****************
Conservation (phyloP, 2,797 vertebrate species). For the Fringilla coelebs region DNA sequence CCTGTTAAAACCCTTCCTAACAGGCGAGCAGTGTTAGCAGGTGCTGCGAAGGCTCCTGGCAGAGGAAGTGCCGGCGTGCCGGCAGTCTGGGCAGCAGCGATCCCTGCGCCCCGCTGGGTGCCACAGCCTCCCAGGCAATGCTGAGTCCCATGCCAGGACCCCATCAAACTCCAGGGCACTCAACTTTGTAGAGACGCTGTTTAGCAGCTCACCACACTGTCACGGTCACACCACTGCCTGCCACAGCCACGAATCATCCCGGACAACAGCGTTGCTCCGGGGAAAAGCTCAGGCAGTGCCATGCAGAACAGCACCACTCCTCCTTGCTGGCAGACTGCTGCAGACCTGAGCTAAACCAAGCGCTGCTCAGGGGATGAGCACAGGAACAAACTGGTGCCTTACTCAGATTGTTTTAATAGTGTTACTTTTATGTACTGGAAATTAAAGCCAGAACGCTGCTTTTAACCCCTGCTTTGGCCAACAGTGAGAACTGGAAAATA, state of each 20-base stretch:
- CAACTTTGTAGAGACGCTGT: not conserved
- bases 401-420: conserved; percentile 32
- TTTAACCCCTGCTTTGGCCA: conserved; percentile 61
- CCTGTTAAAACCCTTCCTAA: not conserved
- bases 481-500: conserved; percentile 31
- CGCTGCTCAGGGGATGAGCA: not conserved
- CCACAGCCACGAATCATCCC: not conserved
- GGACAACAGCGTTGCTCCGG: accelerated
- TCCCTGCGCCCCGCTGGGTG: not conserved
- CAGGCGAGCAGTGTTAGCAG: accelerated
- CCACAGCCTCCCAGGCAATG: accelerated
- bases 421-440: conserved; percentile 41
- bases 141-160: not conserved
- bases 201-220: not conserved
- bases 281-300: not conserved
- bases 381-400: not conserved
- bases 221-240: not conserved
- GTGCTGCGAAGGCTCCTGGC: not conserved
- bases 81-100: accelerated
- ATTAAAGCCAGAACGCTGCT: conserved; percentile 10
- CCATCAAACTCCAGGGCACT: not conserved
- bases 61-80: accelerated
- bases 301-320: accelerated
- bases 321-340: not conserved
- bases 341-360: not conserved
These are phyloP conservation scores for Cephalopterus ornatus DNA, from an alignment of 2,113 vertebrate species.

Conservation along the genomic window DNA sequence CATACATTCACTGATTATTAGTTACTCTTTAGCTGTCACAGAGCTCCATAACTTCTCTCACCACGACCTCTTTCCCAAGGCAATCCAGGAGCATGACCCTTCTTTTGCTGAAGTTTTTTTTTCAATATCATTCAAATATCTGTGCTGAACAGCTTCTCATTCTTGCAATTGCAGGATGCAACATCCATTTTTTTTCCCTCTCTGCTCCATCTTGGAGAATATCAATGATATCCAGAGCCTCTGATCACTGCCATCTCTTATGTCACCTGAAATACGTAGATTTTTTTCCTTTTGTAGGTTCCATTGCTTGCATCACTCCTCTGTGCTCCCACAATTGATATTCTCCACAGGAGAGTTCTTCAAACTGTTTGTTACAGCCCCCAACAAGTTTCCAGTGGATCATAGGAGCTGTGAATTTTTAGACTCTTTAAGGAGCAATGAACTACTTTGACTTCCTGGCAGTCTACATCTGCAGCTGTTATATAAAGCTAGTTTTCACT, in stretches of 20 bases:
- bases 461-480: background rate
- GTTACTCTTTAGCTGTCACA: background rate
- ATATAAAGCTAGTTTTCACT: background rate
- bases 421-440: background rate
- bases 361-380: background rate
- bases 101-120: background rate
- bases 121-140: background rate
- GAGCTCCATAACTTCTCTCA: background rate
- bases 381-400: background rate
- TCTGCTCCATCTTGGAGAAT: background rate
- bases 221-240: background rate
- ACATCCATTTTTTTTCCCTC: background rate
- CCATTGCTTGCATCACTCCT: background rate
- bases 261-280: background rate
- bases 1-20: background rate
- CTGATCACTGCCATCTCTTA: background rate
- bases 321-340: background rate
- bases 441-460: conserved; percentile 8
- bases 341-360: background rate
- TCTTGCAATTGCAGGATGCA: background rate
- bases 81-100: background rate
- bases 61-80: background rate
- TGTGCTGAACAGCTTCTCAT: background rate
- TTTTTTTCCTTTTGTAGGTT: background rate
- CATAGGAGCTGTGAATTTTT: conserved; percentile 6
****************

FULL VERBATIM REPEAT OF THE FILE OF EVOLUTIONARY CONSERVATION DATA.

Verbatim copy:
Conservation (phyloP, 2,797 vertebrate species). For the Fringilla coelebs region DNA sequence CCTGTTAAAACCCTTCCTAACAGGCGAGCAGTGTTAGCAGGTGCTGCGAAGGCTCCTGGCAGAGGAAGTGCCGGCGTGCCGGCAGTCTGGGCAGCAGCGATCCCTGCGCCCCGCTGGGTGCCACAGCCTCCCAGGCAATGCTGAGTCCCATGCCAGGACCCCATCAAACTCCAGGGCACTCAACTTTGTAGAGACGCTGTTTAGCAGCTCACCACACTGTCACGGTCACACCACTGCCTGCCACAGCCACGAATCATCCCGGACAACAGCGTTGCTCCGGGGAAAAGCTCAGGCAGTGCCATGCAGAACAGCACCACTCCTCCTTGCTGGCAGACTGCTGCAGACCTGAGCTAAACCAAGCGCTGCTCAGGGGATGAGCACAGGAACAAACTGGTGCCTTACTCAGATTGTTTTAATAGTGTTACTTTTATGTACTGGAAATTAAAGCCAGAACGCTGCTTTTAACCCCTGCTTTGGCCAACAGTGAGAACTGGAAAATA, state of each 20-base stretch:
- CAACTTTGTAGAGACGCTGT: not conserved
- bases 401-420: conserved; percentile 32
- TTTAACCCCTGCTTTGGCCA: conserved; percentile 61
- CCTGTTAAAACCCTTCCTAA: not conserved
- bases 481-500: conserved; percentile 31
- CGCTGCTCAGGGGATGAGCA: not conserved
- CCACAGCCACGAATCATCCC: not conserved
- GGACAACAGCGTTGCTCCGG: accelerated
- TCCCTGCGCCCCGCTGGGTG: not conserved
- CAGGCGAGCAGTGTTAGCAG: accelerated
- CCACAGCCTCCCAGGCAATG: accelerated
- bases 421-440: conserved; percentile 41
- bases 141-160: not conserved
- bases 201-220: not conserved
- bases 281-300: not conserved
- bases 381-400: not conserved
- bases 221-240: not conserved
- GTGCTGCGAAGGCTCCTGGC: not conserved
- bases 81-100: accelerated
- ATTAAAGCCAGAACGCTGCT: conserved; percentile 10
- CCATCAAACTCCAGGGCACT: not conserved
- bases 61-80: accelerated
- bases 301-320: accelerated
- bases 321-340: not conserved
- bases 341-360: not conserved
These are phyloP conservation scores for Cephalopterus ornatus DNA, from an alignment of 2,113 vertebrate species.

Conservation along the genomic window DNA sequence CATACATTCACTGATTATTAGTTACTCTTTAGCTGTCACAGAGCTCCATAACTTCTCTCACCACGACCTCTTTCCCAAGGCAATCCAGGAGCATGACCCTTCTTTTGCTGAAGTTTTTTTTTCAATATCATTCAAATATCTGTGCTGAACAGCTTCTCATTCTTGCAATTGCAGGATGCAACATCCATTTTTTTTCCCTCTCTGCTCCATCTTGGAGAATATCAATGATATCCAGAGCCTCTGATCACTGCCATCTCTTATGTCACCTGAAATACGTAGATTTTTTTCCTTTTGTAGGTTCCATTGCTTGCATCACTCCTCTGTGCTCCCACAATTGATATTCTCCACAGGAGAGTTCTTCAAACTGTTTGTTACAGCCCCCAACAAGTTTCCAGTGGATCATAGGAGCTGTGAATTTTTAGACTCTTTAAGGAGCAATGAACTACTTTGACTTCCTGGCAGTCTACATCTGCAGCTGTTATATAAAGCTAGTTTTCACT, in stretches of 20 bases:
- bases 461-480: background rate
- GTTACTCTTTAGCTGTCACA: background rate
- ATATAAAGCTAGTTTTCACT: background rate
- bases 421-440: background rate
- bases 361-380: background rate
- bases 101-120: background rate
- bases 121-140: background rate
- GAGCTCCATAACTTCTCTCA: background rate
- bases 381-400: background rate
- TCTGCTCCATCTTGGAGAAT: background rate
- bases 221-240: background rate
- ACATCCATTTTTTTTCCCTC: background rate
- CCATTGCTTGCATCACTCCT: background rate
- bases 261-280: background rate
- bases 1-20: background rate
- CTGATCACTGCCATCTCTTA: background rate
- bases 321-340: background rate
- bases 441-460: conserved; percentile 8
- bases 341-360: background rate
- TCTTGCAATTGCAGGATGCA: background rate
- bases 81-100: background rate
- bases 61-80: background rate
- TGTGCTGAACAGCTTCTCAT: background rate
- TTTTTTTCCTTTTGTAGGTT: background rate
- CATAGGAGCTGTGAATTTTT: conserved; percentile 6